Each time I see the musical "Show Boat," which opens aboard a floating theater on the Mississippi River in the late 1800s, I want to know more:
About Queenie, the cook who is ingenue Magnolia's warm surrogate mother. About Joe, the laborer whose profound rendition of "Ol' Man River" -- once performed by the legendary Paul Robeson -- pierces our hearts. About Julie, the musical's tragic, half-black heroine, played by Ava Gardner(!) in the 1951 movie.
In the current Kennedy Center production, Karen-Angela Bishop plays Julie, the fascinating mulatto whose interracial origins remain a mystery.
In real life, Bishop knows exactly where she came from. And, over lunch at a Harbor Place eatery in her native Baltimore, the vivacious actress produces a 29-page family biography -- compiled by her cousin Georgia for a reunion -- to prove it.
"They're all in there," Bishop explains.
"In there" are her ex-slave great-grandfather, David, mayor and co-founder of his North Carolina town's first "colored" school. And David's brother, Andrew, a riverboat gambler. And Bishop's great-grandmother Hannah, who, even after electricity and central heating were added to the family home, kept using a fireplace and kerosene lamps until she died at 90.
Perhaps it was Bishop's appreciation of her ancestors' vividness that sparked her fascination with lesser-known lives -- in the theater and everywhere else. Before playing Julie, Bishop spent a year in the "Show Boat" ensemble as one of more than 60 uncredited performers who she says are the show's "backbone" -- including the black servants and laborers who provide the play's moral context.
The actors came to represent Bishop's own unsung ancestors, the unknown forebears of all black Americans.
"Some people prefer to ignore the past; I choose to confront it and embrace it," Bishop says. "Despite the horrors that the people represented by that ensemble saw in that time period . . . they survived. And they came out of it with an incredible culture unlike any other in the world."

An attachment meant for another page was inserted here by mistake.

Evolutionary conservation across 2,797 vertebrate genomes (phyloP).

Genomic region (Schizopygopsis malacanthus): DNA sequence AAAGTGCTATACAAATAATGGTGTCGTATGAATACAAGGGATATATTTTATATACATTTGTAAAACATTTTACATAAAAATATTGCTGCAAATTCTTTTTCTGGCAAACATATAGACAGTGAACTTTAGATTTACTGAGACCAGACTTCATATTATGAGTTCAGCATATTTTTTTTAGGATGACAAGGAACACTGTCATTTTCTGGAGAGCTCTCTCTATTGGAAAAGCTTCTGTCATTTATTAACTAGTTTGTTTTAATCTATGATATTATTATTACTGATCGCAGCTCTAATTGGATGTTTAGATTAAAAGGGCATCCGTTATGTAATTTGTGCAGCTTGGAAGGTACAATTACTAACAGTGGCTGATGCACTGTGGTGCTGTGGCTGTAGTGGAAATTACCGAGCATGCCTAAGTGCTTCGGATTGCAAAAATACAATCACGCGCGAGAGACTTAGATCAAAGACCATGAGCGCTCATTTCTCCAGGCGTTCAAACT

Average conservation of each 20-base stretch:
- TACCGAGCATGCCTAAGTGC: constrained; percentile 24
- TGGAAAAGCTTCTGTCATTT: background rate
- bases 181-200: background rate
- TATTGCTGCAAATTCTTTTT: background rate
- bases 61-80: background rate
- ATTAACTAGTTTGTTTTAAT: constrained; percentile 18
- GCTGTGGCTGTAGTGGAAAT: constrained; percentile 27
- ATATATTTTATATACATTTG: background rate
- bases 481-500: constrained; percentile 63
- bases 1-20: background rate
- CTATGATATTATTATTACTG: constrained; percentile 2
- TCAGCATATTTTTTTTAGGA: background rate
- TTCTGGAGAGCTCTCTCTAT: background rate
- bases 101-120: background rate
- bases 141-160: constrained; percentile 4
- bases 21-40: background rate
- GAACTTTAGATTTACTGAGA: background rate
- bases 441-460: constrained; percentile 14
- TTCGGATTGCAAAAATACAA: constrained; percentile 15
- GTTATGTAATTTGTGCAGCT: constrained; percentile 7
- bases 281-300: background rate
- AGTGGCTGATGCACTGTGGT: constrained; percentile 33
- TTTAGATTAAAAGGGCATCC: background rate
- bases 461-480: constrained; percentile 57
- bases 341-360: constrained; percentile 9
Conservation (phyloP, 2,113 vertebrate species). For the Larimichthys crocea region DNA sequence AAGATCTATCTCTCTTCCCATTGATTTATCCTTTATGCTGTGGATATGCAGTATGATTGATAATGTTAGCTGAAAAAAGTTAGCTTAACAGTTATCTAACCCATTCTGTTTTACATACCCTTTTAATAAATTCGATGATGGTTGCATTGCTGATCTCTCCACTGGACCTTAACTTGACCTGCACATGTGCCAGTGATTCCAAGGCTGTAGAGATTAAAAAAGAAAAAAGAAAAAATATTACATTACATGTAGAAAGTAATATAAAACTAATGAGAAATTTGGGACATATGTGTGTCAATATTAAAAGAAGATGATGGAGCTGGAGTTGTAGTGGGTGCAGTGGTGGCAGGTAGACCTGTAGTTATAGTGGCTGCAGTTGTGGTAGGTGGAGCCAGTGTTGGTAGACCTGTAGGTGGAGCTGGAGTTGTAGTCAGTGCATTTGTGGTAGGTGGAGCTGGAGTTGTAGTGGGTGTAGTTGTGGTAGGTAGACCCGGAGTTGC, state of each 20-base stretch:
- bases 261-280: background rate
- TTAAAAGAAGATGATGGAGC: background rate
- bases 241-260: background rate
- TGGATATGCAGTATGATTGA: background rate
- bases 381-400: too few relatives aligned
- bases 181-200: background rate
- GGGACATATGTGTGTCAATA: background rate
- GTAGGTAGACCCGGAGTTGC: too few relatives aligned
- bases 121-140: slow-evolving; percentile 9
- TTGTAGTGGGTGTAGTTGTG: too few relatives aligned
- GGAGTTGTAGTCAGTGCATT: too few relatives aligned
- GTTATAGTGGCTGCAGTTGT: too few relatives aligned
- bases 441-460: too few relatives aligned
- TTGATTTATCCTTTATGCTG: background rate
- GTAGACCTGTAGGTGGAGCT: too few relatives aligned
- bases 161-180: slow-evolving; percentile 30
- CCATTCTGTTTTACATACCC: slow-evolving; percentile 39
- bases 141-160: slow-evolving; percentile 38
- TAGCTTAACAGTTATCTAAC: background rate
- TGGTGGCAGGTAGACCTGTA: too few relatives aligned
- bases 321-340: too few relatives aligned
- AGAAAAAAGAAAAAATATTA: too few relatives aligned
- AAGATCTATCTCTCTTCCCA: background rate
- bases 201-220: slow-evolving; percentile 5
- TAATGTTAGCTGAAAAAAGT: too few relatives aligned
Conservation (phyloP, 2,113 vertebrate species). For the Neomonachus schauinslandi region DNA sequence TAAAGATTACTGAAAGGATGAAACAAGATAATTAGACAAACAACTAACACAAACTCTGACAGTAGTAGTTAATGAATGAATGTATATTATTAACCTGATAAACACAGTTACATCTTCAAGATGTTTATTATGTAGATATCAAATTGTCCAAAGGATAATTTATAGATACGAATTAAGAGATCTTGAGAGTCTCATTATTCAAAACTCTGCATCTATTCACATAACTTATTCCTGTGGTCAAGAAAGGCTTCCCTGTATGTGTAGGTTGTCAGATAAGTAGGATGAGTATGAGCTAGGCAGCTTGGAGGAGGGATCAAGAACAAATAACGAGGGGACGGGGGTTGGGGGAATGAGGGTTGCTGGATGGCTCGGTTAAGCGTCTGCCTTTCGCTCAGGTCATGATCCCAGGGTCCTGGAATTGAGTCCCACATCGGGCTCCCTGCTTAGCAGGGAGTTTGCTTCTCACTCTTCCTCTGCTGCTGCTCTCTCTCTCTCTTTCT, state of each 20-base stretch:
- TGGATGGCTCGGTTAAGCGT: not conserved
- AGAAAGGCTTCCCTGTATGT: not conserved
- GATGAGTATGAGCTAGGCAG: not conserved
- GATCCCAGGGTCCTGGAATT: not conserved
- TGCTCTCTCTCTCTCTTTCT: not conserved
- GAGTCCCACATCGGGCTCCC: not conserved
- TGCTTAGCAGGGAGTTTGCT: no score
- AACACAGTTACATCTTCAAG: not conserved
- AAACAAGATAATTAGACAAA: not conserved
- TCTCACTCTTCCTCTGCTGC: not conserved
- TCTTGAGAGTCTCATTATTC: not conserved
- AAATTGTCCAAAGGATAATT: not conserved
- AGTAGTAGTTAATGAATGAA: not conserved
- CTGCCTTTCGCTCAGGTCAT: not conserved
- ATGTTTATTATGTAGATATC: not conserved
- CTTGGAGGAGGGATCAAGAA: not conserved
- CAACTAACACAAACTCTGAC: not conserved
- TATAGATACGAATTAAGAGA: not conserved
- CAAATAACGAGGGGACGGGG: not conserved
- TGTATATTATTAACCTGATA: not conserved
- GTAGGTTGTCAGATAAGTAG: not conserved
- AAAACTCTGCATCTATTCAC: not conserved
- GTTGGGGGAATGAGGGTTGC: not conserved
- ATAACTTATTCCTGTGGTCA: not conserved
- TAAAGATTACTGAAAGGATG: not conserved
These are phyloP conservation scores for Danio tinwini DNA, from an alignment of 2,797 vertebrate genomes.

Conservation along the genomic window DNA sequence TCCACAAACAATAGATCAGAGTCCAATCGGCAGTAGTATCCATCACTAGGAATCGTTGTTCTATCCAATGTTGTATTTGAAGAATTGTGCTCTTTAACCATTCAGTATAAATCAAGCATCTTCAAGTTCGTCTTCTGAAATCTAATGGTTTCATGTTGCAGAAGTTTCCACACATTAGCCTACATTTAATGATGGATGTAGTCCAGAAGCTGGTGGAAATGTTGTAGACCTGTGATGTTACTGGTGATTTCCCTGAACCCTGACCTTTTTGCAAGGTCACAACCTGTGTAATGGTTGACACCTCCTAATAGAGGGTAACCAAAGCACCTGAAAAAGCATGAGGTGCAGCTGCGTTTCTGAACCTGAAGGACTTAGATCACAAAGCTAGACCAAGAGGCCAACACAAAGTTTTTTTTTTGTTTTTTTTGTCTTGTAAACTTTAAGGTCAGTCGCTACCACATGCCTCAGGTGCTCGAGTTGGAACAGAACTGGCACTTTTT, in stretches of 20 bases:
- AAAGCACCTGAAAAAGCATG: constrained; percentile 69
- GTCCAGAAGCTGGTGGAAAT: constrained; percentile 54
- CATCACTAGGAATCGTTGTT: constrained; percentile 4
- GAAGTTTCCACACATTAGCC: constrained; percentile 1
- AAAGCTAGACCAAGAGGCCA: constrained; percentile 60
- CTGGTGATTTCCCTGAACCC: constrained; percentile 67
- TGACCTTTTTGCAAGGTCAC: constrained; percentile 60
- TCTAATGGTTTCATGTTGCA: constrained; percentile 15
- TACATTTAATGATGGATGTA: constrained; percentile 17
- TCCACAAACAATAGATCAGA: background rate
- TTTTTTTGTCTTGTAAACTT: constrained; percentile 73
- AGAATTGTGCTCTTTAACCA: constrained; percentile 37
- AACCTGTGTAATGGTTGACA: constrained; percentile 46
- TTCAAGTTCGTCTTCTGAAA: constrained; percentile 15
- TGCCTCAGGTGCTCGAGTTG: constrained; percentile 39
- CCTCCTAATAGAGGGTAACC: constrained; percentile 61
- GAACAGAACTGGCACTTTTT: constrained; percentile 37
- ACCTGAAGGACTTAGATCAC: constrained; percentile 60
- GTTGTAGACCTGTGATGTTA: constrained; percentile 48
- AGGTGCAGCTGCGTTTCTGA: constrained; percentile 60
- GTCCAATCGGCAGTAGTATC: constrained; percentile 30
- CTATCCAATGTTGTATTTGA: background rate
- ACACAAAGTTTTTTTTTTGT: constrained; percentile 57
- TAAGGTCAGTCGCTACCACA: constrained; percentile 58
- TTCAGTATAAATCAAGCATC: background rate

I learned of Bishop when I recently saw "Show Boat," Hal Prince's production of Jerome Kern's and Oscar Hammerstein II's groundbreaking musical about love, race and forgiveness. Curious about the talented mezzo-soprano playing the chanteuse who briefly passes for white, I searched Stagebill. Bishop's biography, far from the usual listing of past honors and credits, begins like this:
"A graduate of the Yale School of Drama (MFA 1993), Bishop is proud to be the great-great-granddaughter of American-born slaves." The bio, which details Bishop's ancestors' lives, never mentions that she attended Towson State University, appeared in regional theater across the nation and is recording a Christian contemporary CD with the group Plant The Seed.
What kind of actress, I wondered, ignores a prime opportunity to strut her accomplishments?
The same kind who asks, "Do you want to say grace first?" before tearing into a dish of crab dip at our lunch interview. Bishop, 30, is a willowy Manhattan resident who adores theater for its language, saying, "I love words' textures. I have favorites: Galapagos . . . lugubrious." She's thrilled by the play's proximity to Baltimore and her parents, Helen Marie and Elbert. An admirer of actors C.C.H. Pounder, who plays Dr. Hicks in "ER," and Gary Oldman, the Russian villain in "Air Force One," Bishop -- who once played Ophelia at Yale Repertory Theatre -- says classical theater is her first love.
As an African American who loves classic, American musical theater, I'm often frustrated by what isn't "in there" -- an in-depth examination of black life. "Show Boat," first staged in 1927, was perhaps the first major musical to suggest blacks even had feelings. Prince's production, closing here on July 19, opens with a scene highlighting separate water barrels for "colored" and whites. Still, the show's black characters remain so much background music to its white stars.
There's something sweetly ironic, and wonderfully American, about a character as narrow as Julie -- of whom all we know is her mixed heritage and blind devotion to the white husband who abandons her -- being played by a black woman so steeped in ancestral richness. Bishop accepts the role's limits with a shrug. "Not everybody can have a happy ending," she says.
"You can close your heart off to . . . understanding where everyone else has come from and become bitter," she explains. "But you lose so much. . . . Everyone has got a reason for doing what they do."
In art, what ends up "in there" is every artist's individual perspective. The white creators of American musical theater were creatures of their eras -- as I am of mine. So I'll keep loving their works for the heart-expanding music and themes they put in. And cringing at the thought of the myriad lives they left out.